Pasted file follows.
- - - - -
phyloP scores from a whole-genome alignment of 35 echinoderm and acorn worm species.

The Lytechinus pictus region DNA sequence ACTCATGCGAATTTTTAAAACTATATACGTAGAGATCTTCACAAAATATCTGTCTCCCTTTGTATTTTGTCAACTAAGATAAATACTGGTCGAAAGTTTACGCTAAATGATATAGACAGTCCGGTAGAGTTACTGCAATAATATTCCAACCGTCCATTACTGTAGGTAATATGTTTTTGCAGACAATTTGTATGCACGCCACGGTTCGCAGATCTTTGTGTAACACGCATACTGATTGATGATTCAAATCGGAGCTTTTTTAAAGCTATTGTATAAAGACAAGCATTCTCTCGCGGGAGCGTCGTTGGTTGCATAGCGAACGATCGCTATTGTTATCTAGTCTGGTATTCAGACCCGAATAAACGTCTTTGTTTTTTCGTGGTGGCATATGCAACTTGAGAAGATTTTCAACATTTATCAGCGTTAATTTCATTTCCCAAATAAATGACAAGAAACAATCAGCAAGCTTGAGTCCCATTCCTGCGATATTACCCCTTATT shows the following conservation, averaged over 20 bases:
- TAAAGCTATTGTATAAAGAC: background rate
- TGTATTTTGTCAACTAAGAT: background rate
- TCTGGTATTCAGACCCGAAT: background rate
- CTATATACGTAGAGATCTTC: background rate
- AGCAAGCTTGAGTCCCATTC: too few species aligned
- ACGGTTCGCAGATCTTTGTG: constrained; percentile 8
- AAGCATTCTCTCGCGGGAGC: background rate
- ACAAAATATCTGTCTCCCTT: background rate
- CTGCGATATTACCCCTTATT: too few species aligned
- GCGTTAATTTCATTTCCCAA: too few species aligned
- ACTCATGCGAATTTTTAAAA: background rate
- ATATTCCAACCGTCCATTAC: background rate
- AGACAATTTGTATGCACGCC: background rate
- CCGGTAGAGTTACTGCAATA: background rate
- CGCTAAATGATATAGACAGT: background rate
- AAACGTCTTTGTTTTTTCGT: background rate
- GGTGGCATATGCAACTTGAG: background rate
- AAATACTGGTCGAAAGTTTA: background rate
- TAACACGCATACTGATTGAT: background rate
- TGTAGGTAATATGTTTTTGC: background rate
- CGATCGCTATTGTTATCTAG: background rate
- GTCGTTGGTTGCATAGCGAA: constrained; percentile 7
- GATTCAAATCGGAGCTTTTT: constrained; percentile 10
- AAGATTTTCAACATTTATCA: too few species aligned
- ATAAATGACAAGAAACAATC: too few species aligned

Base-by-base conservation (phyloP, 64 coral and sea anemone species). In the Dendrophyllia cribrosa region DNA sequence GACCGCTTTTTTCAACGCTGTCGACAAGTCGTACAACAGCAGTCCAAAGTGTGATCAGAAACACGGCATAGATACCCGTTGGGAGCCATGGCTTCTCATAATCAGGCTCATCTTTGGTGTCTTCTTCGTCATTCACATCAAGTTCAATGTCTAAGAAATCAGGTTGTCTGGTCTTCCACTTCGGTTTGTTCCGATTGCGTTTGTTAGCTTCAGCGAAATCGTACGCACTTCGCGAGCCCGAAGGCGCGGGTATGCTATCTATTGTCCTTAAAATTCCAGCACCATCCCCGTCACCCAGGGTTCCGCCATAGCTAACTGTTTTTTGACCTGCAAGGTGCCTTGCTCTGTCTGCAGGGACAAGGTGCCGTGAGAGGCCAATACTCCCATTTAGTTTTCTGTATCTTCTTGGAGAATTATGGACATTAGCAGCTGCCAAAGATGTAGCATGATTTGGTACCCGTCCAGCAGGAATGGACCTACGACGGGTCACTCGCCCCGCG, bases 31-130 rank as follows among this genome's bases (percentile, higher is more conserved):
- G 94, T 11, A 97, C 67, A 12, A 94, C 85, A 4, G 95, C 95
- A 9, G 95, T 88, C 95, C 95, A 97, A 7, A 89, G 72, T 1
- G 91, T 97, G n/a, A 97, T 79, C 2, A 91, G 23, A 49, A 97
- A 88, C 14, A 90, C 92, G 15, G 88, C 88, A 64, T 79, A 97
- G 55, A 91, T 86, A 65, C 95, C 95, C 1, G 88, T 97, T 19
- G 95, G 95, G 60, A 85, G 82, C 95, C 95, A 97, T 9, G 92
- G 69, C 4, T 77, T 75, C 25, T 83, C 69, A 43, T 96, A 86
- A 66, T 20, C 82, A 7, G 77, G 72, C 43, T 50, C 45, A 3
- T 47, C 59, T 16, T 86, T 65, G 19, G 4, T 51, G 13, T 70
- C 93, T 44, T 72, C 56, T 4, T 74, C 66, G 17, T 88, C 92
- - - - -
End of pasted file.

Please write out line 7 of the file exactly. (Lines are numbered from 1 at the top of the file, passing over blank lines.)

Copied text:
- AGCAAGCTTGAGTCCCATTC: too few species aligned